Another short, but this one is live action and it continued Burton’s journey to make movies about dark subject matters. This one is a take on “Frankenstein”, but about a dog, and not nearly as scary. It might be a tad too long, but it is very fun. I’m actually looking forward to the stop-motion, feature-length adaptation of this.
5. Beetlejuice (1988)
Michael Keaton, Geena Davis, Alec Baldwin, Winona Ryder, and Catherine O’Hara are just part of the greatness that is Beetlejuice. The story is fun and original, it is visually outstanding, and it features one of my favorite possession scenes of all time. Plus, although it is aimed towards family audiences, it has some sick humor, which I love how it plays out in this. I can’t go without mentioning how great Michael Keation is as the title character. It might be his best performance.
4. The Nightmare Before Christmas (Directed by Henry Selick, 1993)
Although Burton only produced this, and came up with the story, you can still see the influence he had. First off, he designed all of the characters. Second off, Danny Elfman, his trusted composer, composed the music, the songs, and performed the ones sung by Jack Skellington. Finally, he brought in Henry Sellick, the stop-motion master, to direct this, as he saw that he was the only one that could do the story justice. This resulted in one of the most beloved Christmas (and Halloween) movies of all time.
3. Sleepy Hollow (1999)
This has always been one of my favorite stories, and even though I didn’t know who Tim Burton was when this first came out, I greatly anticipated it. It was not until about 2003 that I finally got to see it (by then I was familiar with Burton), and it was everything that I wanted it to be. It is dark and gory, but also funny and didn’t always take its self too seriously. Burton’s sigtaure look fits this story like a glove, something that would not happen with another story until 2007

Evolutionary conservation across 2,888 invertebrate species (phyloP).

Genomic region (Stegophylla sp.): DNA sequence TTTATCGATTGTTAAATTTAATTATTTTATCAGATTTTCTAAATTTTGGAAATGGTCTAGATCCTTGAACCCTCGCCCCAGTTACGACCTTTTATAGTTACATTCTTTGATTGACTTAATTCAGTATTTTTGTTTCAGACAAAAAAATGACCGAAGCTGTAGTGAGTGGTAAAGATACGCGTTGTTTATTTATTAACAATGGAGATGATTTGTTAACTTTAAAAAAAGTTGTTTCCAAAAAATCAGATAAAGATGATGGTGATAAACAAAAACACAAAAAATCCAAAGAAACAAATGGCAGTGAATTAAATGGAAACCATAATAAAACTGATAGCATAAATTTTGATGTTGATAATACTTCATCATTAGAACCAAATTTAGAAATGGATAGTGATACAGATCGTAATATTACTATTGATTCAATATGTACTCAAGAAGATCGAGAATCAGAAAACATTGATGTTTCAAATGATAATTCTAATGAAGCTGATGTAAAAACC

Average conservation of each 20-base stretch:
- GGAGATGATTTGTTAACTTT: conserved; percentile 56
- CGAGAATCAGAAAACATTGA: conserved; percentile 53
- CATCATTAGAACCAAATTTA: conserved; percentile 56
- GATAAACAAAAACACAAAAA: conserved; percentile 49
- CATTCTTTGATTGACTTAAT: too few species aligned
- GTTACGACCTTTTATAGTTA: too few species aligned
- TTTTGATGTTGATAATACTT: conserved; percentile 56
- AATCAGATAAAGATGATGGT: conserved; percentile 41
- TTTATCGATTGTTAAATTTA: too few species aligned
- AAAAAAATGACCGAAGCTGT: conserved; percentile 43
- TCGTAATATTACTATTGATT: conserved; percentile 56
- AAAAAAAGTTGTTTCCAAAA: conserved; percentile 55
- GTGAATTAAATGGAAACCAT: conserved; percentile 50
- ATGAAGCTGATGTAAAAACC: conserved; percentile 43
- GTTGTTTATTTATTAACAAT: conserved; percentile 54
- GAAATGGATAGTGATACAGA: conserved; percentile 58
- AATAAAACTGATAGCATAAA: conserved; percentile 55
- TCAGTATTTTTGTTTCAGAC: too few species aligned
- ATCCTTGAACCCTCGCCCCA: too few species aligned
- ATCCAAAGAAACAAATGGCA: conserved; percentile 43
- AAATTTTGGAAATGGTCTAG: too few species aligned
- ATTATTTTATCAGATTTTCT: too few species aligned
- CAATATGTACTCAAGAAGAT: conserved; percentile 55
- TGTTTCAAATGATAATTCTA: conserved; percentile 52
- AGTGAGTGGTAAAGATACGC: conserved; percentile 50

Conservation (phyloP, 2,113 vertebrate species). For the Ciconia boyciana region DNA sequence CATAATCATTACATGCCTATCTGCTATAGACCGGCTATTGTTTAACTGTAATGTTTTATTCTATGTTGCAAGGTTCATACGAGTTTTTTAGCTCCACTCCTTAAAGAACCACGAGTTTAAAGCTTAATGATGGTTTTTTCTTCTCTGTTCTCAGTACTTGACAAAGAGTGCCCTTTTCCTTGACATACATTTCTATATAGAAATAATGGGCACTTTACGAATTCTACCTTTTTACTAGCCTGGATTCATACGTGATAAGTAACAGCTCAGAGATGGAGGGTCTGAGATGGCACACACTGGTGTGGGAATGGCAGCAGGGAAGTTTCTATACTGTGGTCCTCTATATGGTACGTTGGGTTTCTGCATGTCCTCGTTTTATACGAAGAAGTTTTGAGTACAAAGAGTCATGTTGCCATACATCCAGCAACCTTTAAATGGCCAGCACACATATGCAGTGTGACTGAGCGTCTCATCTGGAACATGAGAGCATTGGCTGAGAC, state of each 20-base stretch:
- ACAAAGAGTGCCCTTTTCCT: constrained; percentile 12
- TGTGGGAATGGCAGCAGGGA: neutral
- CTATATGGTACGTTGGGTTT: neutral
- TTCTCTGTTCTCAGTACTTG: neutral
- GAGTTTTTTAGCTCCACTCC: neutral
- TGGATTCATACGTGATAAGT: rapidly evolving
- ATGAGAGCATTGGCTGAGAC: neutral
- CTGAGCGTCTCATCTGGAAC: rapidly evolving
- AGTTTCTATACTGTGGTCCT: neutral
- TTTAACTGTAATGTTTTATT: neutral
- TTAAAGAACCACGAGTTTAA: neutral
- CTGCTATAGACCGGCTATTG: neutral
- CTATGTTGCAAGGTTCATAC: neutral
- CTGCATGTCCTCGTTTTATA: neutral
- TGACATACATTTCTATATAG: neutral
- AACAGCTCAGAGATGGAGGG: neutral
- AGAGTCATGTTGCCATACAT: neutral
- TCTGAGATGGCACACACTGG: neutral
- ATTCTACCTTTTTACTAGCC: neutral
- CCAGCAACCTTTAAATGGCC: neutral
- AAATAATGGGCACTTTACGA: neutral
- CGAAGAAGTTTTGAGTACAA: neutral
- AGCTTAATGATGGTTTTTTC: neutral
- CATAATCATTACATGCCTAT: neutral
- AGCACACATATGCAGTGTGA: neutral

2. Sweeney Todd: The Demon Barber of Fleet Street (2007)
I don’t know much about Broadway, but I was familiar with Sweeney Todd, and always thought that if a movie was to be made, that Tim Burton would be the perfect man for it. And so he was. He made the correct choice for everything, from what type of performer he wanted to cast (someone who was more of an actor than a singer), to what scenes were to be cut, and who would be his director of photography. Had The Diving Bell and the Butterfly not come out that year, this would have been my choice for the best movie of 2007. One of the most perfect marriages between director and story that I have ever seen.
1. Big Fish (2003)
Looking over Burton’s filmograpy, this and Ed Wood stick out like a sore thumb. While I’ve not seen Ed Wood, like I said, it is not your typical Burton movie. Neither is Big Fish, the story of man who says he has lived an extraordinary life, and his son who is trying to debunk those stories. Burton’s visuals are still there, and some of the scenes are dark, but this is such a heart-warming story and Burton pulls it off so well that I wondered why he doesn’t do more movies like this.
Now it’s your turn: What are your favorite Tim Burton films? Are you excited for Alice in Wonderland? Have your say in the comments section